The Apostle Peter says the following: “Let yours not be that outward adorning… but the hidden person of the heart” 1Peter 3v3-4. Male or female, I think there’s a lesson there for all of us – focus on developing a beautiful character, something which transcends and outlasts any physical beauty.
When I say “Qantas” in the context of recent media coverage, do you think “financial troubles” or “outstanding safety record”? Chances are it’s the first, and that you didn’t see any of the major papers making a big noise about an article published online in January 2014 hailing Qantas’ safety record. The site claims to be “the world’s only safety and product rating website” and recently announced its top ten safest airlines for 2013 from the 448 it monitors. And Qantas came out on top. But I bet you didn’t read about it.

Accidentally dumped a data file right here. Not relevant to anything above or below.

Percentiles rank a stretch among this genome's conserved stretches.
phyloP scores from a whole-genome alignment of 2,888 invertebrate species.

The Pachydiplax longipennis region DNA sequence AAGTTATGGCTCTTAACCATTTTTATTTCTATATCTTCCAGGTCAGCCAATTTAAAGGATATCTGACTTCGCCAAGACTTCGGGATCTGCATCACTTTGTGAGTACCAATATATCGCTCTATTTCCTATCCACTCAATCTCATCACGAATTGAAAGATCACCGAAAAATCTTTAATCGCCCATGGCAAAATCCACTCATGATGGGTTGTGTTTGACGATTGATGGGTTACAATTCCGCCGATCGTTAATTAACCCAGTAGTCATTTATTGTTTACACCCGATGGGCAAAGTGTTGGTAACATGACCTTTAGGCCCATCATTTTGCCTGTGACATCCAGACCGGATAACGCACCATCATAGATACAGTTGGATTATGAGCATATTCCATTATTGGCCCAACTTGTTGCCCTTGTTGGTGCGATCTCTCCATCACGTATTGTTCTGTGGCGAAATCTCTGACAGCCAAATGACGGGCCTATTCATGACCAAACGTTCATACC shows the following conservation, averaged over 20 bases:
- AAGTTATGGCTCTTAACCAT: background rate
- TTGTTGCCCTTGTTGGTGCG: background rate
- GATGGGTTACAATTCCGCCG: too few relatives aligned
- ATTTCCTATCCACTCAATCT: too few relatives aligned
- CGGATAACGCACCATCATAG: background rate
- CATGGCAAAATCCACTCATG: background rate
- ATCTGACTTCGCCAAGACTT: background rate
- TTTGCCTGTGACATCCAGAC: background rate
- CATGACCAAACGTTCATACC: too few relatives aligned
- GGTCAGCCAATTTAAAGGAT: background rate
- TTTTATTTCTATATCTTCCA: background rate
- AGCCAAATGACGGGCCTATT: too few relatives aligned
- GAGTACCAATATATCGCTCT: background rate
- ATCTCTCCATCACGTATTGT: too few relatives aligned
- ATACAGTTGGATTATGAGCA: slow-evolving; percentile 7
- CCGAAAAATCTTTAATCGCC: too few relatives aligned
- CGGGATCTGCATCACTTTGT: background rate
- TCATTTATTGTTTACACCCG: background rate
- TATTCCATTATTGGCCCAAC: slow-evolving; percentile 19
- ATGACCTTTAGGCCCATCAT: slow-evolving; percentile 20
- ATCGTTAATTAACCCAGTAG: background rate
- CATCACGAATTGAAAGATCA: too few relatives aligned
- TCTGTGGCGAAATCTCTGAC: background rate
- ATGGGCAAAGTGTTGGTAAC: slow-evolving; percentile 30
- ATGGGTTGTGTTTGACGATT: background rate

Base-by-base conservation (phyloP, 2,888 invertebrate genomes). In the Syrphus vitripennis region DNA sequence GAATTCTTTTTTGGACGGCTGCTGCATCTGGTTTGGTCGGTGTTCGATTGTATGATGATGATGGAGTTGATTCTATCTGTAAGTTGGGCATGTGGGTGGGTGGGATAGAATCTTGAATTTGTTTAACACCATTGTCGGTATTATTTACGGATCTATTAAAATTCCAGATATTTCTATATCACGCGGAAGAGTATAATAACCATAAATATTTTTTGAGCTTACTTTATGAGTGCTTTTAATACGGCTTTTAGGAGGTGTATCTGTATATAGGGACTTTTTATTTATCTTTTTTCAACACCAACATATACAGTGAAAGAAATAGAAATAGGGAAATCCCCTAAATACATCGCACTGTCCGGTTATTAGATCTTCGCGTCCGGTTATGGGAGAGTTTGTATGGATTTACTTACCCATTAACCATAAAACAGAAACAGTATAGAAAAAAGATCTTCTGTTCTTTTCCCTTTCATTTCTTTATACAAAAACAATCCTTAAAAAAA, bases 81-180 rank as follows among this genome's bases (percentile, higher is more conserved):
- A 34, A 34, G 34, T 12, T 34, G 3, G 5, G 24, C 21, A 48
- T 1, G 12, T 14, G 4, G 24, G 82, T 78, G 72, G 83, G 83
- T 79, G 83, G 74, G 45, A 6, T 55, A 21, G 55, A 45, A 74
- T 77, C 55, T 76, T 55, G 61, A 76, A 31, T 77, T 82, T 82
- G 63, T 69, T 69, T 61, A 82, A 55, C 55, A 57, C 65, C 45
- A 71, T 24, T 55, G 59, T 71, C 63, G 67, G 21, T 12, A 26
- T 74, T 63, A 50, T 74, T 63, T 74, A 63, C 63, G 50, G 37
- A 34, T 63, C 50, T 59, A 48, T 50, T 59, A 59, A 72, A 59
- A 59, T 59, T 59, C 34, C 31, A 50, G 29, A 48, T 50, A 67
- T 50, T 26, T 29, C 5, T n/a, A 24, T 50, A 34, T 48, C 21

A couple of years ago I happened to walk along Gawler Place in Adelaide, between Rundle Mall and North Tce. It wasn’t my normal route to the bus stop but for some reason my journey took me that way (I’m hoping I was buying flowers for my wife in the Mall!). Anyway I stumbled across this Ditters Nuts shop which looked for all the world like it was still in the 50’s. I don’t say this as a criticism at all, because in a world that’s always changing it was refreshing to see a little business which had evidently been in the same place for many years, still going about its business. Over the next few months I made a point of stopping by Ditters and sampling their delicious wares (if you’ve never had freshly roasted nuts you haven’t lived!). Continue reading Here today, gone tomorrow→